Expansion and jobs for Mack truck plant

Volvo AB of Sweden said yesterday that it would embark on a $50 million expansion and add 50 workers to its Mack Powertrain Division plant in Hagerstown as part of a sweeping restructuring across the company.

But the truck maker also announced it would lay off up to three-quarters of its 120 workers at a parts facility in Baltimore as the company moves to streamline some operations.


The changes in Maryland are a small piece of a plan outlined by Volvo, which acquired Mack in 2001, that executives said would make the truck company more cost-efficient.

Mack also said yesterday that it was moving its administrative headquarters from Allentown, Pa., to Greensboro, N.C., where Volvo Trucks North American division is headquartered. The company began making its trucks in Allentown in 1905.


The Hagerstown facility, which employs about 1,200 people, will be expanded to support the production of engine blocks - the heart of an engine. Engine blocks are now made in Volvo plants in Sweden and Brazil and shipped to Hagerstown, where engines are assembled for Mack and Volvo heavy-duty trucks.

"Now we will have additional capacity in Hagerstown to do it all in one place," said John Mies, vice president of corporate communications for Mack.

Mies said the expansion should be completed by 2010.

The Baltimore facility is being downsized as Mack restructures its parts distribution network. It is also cutting workers at distribution plants in Chicago, Jacksonville, Fla., and Memphis, Tenn And distribution facilities in Dallas and Columbus, Ohio, will be closed. Mack plans to build a central distribution warehouse, although it has yet to decide on a location.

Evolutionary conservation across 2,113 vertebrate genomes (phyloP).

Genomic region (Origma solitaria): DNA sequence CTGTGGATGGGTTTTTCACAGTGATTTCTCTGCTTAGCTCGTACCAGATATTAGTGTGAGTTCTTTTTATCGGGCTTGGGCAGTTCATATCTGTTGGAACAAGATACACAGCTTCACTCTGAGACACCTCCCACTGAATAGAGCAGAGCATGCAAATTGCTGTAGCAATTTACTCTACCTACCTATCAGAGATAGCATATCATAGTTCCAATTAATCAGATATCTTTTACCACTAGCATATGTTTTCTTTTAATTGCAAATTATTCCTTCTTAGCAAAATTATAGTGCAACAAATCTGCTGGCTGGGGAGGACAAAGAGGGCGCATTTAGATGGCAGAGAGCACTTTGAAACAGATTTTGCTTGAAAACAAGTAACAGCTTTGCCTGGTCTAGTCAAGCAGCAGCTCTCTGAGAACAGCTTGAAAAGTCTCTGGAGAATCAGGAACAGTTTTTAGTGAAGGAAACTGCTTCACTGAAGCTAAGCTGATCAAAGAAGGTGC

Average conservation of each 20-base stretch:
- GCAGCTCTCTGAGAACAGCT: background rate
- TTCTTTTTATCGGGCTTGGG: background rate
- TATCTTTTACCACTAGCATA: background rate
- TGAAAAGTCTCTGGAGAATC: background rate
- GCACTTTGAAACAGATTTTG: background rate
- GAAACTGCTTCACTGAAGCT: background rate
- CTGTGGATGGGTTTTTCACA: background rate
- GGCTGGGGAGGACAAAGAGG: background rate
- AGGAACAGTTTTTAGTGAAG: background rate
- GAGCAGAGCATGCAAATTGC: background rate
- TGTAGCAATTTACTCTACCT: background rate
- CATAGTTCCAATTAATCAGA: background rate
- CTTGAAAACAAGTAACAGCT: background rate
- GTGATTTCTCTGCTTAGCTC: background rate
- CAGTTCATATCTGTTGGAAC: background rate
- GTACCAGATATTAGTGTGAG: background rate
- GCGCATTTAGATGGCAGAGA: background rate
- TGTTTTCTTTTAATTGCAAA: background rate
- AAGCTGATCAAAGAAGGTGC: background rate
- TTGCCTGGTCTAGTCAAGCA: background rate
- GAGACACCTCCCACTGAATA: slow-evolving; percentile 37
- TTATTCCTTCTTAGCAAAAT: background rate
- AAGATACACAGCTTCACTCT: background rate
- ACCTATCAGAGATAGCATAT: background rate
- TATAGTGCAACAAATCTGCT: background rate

About 70 to 75 percent of the workers at the Baltimore facility will lose their jobs, Mies said. He said the company still has to negotiate with the United Auto Workers union, but the company hopes to offer many of the employees jobs at other Mack facilities.

Union officials could not be reached for comment yesterday.

The promise of added jobs was welcome news to Hagerstown economic development officials.

Just last year Mack, the county's sixth-largest employer, laid off 600 workers, or a third of the work force, after new emissions standards reduced demand for its diesel truck engines and transmissions.


The layoffs came after Mack had invested $150 million into renovating the plant, including a $35 million engine testing laboratory. Mack has made trucks in Hagerstown since 1961.

"It's just good news that a company as strong and international as Volvo is making another investment in Hagerstown," said Robin Ferree, deputy director of the Hagerstown/Washington County Economic Development Commission.

"They've had some layoffs due to the economic conditions of trucks and this will give them a chance to hire some people back," Ferree said.

Other changes Mack announced include transferring assembly of all Mack highway vehicles from a plant in Virginia's New River Valley to its plant in Macungie, Pa. The company will invest $20 million in the Macungie plant.

The Virginia facility will continue to produce all the vehicles in Volvo Trucks North America's range. The Allentown headquarters will be converted to a customer service facility.

"Taking these steps will make us a more efficient, agile, and cost-effective organization in almost every aspect of our business, from product development, to production, to aftermarket support," Dennis R. Slagle, Mack president and CEO, said in a statement.